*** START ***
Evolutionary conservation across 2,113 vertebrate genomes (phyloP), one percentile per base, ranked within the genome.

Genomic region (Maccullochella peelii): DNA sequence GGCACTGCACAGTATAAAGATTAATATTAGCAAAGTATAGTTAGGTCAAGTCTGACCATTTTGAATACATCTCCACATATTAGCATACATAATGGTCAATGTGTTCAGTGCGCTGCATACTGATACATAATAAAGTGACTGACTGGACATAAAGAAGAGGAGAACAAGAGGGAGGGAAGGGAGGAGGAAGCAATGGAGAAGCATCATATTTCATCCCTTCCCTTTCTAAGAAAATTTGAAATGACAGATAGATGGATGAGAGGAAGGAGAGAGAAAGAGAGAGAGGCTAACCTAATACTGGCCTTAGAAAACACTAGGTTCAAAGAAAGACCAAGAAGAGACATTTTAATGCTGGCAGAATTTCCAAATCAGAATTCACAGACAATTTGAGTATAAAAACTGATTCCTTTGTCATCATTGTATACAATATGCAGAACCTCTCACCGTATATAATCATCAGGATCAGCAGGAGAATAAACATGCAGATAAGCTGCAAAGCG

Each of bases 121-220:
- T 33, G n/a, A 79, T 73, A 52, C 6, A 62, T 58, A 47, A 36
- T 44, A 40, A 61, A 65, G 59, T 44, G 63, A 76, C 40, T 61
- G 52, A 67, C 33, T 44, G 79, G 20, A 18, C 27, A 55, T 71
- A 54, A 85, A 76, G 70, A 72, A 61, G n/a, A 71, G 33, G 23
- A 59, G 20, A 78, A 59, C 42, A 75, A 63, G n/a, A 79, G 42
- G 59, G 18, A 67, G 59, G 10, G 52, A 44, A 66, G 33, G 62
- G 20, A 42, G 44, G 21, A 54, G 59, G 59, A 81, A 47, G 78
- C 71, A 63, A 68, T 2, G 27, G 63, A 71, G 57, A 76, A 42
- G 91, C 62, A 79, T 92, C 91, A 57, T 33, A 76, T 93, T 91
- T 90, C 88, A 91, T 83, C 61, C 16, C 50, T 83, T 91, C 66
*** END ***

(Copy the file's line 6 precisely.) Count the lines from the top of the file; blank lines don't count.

- G 52, A 67, C 33, T 44, G 79, G 20, A 18, C 27, A 55, T 71